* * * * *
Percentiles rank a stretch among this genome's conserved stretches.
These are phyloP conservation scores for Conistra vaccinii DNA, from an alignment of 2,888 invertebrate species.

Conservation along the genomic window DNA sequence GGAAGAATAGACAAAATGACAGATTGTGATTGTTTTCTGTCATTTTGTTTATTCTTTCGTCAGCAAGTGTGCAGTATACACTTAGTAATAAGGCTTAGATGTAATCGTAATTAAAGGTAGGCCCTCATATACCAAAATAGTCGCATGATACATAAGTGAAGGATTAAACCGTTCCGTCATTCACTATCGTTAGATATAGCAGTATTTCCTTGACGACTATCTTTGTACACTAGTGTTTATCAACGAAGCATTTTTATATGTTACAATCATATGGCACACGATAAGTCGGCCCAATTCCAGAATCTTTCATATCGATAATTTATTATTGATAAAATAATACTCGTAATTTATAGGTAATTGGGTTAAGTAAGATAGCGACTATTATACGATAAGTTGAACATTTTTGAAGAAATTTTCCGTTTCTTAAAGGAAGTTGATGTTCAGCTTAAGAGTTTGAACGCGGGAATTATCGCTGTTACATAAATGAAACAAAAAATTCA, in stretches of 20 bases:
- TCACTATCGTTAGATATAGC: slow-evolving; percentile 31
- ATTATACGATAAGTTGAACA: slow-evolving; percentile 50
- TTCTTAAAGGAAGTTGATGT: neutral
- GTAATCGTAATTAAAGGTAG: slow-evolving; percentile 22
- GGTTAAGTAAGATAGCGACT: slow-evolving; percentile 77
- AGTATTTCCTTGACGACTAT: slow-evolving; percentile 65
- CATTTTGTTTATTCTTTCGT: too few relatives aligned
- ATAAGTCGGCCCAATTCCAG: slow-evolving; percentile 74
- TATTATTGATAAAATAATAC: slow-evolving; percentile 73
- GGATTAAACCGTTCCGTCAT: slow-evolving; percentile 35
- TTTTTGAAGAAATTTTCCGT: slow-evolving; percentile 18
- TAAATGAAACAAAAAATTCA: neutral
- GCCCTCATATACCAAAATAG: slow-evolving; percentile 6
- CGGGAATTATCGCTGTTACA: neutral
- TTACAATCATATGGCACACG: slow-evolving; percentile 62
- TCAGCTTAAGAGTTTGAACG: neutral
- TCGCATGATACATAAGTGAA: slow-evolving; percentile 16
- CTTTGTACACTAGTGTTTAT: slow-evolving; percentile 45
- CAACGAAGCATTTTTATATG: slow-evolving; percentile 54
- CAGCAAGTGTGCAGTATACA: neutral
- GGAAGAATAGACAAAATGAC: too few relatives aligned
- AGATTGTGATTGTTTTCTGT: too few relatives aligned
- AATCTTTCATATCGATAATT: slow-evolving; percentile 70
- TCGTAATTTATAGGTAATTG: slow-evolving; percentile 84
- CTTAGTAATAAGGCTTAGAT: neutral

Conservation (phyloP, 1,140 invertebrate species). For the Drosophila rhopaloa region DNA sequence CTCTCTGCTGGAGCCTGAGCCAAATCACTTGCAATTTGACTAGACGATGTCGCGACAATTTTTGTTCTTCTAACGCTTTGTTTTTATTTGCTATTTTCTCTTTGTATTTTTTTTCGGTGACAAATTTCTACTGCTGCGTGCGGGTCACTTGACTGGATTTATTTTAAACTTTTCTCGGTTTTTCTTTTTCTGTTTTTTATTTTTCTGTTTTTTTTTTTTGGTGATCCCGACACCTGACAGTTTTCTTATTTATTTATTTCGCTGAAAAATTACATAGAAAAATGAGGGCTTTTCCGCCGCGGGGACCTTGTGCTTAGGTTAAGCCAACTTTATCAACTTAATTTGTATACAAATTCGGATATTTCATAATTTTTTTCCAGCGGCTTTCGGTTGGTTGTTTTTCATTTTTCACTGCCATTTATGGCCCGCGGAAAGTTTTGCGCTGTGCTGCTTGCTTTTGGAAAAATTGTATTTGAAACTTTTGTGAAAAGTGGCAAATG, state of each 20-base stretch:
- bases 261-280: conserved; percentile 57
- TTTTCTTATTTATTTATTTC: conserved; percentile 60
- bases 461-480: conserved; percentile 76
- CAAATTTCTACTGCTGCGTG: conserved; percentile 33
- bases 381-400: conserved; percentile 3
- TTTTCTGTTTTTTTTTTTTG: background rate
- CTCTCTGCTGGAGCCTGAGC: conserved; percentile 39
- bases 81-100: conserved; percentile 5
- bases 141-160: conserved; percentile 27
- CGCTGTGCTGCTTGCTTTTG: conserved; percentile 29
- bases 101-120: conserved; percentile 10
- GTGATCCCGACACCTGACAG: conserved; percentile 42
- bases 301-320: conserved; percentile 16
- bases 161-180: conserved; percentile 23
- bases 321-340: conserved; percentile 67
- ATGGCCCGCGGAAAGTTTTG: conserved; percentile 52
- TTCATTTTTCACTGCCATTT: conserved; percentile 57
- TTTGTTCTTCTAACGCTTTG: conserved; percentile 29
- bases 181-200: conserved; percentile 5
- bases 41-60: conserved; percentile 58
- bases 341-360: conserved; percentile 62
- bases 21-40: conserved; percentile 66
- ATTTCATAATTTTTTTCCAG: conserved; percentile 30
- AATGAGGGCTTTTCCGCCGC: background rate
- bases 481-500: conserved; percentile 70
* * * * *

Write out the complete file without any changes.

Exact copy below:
Percentiles rank a stretch among this genome's conserved stretches.
These are phyloP conservation scores for Conistra vaccinii DNA, from an alignment of 2,888 invertebrate species.

Conservation along the genomic window DNA sequence GGAAGAATAGACAAAATGACAGATTGTGATTGTTTTCTGTCATTTTGTTTATTCTTTCGTCAGCAAGTGTGCAGTATACACTTAGTAATAAGGCTTAGATGTAATCGTAATTAAAGGTAGGCCCTCATATACCAAAATAGTCGCATGATACATAAGTGAAGGATTAAACCGTTCCGTCATTCACTATCGTTAGATATAGCAGTATTTCCTTGACGACTATCTTTGTACACTAGTGTTTATCAACGAAGCATTTTTATATGTTACAATCATATGGCACACGATAAGTCGGCCCAATTCCAGAATCTTTCATATCGATAATTTATTATTGATAAAATAATACTCGTAATTTATAGGTAATTGGGTTAAGTAAGATAGCGACTATTATACGATAAGTTGAACATTTTTGAAGAAATTTTCCGTTTCTTAAAGGAAGTTGATGTTCAGCTTAAGAGTTTGAACGCGGGAATTATCGCTGTTACATAAATGAAACAAAAAATTCA, in stretches of 20 bases:
- TCACTATCGTTAGATATAGC: slow-evolving; percentile 31
- ATTATACGATAAGTTGAACA: slow-evolving; percentile 50
- TTCTTAAAGGAAGTTGATGT: neutral
- GTAATCGTAATTAAAGGTAG: slow-evolving; percentile 22
- GGTTAAGTAAGATAGCGACT: slow-evolving; percentile 77
- AGTATTTCCTTGACGACTAT: slow-evolving; percentile 65
- CATTTTGTTTATTCTTTCGT: too few relatives aligned
- ATAAGTCGGCCCAATTCCAG: slow-evolving; percentile 74
- TATTATTGATAAAATAATAC: slow-evolving; percentile 73
- GGATTAAACCGTTCCGTCAT: slow-evolving; percentile 35
- TTTTTGAAGAAATTTTCCGT: slow-evolving; percentile 18
- TAAATGAAACAAAAAATTCA: neutral
- GCCCTCATATACCAAAATAG: slow-evolving; percentile 6
- CGGGAATTATCGCTGTTACA: neutral
- TTACAATCATATGGCACACG: slow-evolving; percentile 62
- TCAGCTTAAGAGTTTGAACG: neutral
- TCGCATGATACATAAGTGAA: slow-evolving; percentile 16
- CTTTGTACACTAGTGTTTAT: slow-evolving; percentile 45
- CAACGAAGCATTTTTATATG: slow-evolving; percentile 54
- CAGCAAGTGTGCAGTATACA: neutral
- GGAAGAATAGACAAAATGAC: too few relatives aligned
- AGATTGTGATTGTTTTCTGT: too few relatives aligned
- AATCTTTCATATCGATAATT: slow-evolving; percentile 70
- TCGTAATTTATAGGTAATTG: slow-evolving; percentile 84
- CTTAGTAATAAGGCTTAGAT: neutral

Conservation (phyloP, 1,140 invertebrate species). For the Drosophila rhopaloa region DNA sequence CTCTCTGCTGGAGCCTGAGCCAAATCACTTGCAATTTGACTAGACGATGTCGCGACAATTTTTGTTCTTCTAACGCTTTGTTTTTATTTGCTATTTTCTCTTTGTATTTTTTTTCGGTGACAAATTTCTACTGCTGCGTGCGGGTCACTTGACTGGATTTATTTTAAACTTTTCTCGGTTTTTCTTTTTCTGTTTTTTATTTTTCTGTTTTTTTTTTTTGGTGATCCCGACACCTGACAGTTTTCTTATTTATTTATTTCGCTGAAAAATTACATAGAAAAATGAGGGCTTTTCCGCCGCGGGGACCTTGTGCTTAGGTTAAGCCAACTTTATCAACTTAATTTGTATACAAATTCGGATATTTCATAATTTTTTTCCAGCGGCTTTCGGTTGGTTGTTTTTCATTTTTCACTGCCATTTATGGCCCGCGGAAAGTTTTGCGCTGTGCTGCTTGCTTTTGGAAAAATTGTATTTGAAACTTTTGTGAAAAGTGGCAAATG, state of each 20-base stretch:
- bases 261-280: conserved; percentile 57
- TTTTCTTATTTATTTATTTC: conserved; percentile 60
- bases 461-480: conserved; percentile 76
- CAAATTTCTACTGCTGCGTG: conserved; percentile 33
- bases 381-400: conserved; percentile 3
- TTTTCTGTTTTTTTTTTTTG: background rate
- CTCTCTGCTGGAGCCTGAGC: conserved; percentile 39
- bases 81-100: conserved; percentile 5
- bases 141-160: conserved; percentile 27
- CGCTGTGCTGCTTGCTTTTG: conserved; percentile 29
- bases 101-120: conserved; percentile 10
- GTGATCCCGACACCTGACAG: conserved; percentile 42
- bases 301-320: conserved; percentile 16
- bases 161-180: conserved; percentile 23
- bases 321-340: conserved; percentile 67
- ATGGCCCGCGGAAAGTTTTG: conserved; percentile 52
- TTCATTTTTCACTGCCATTT: conserved; percentile 57
- TTTGTTCTTCTAACGCTTTG: conserved; percentile 29
- bases 181-200: conserved; percentile 5
- bases 41-60: conserved; percentile 58
- bases 341-360: conserved; percentile 62
- bases 21-40: conserved; percentile 66
- ATTTCATAATTTTTTTCCAG: conserved; percentile 30
- AATGAGGGCTTTTCCGCCGC: background rate
- bases 481-500: conserved; percentile 70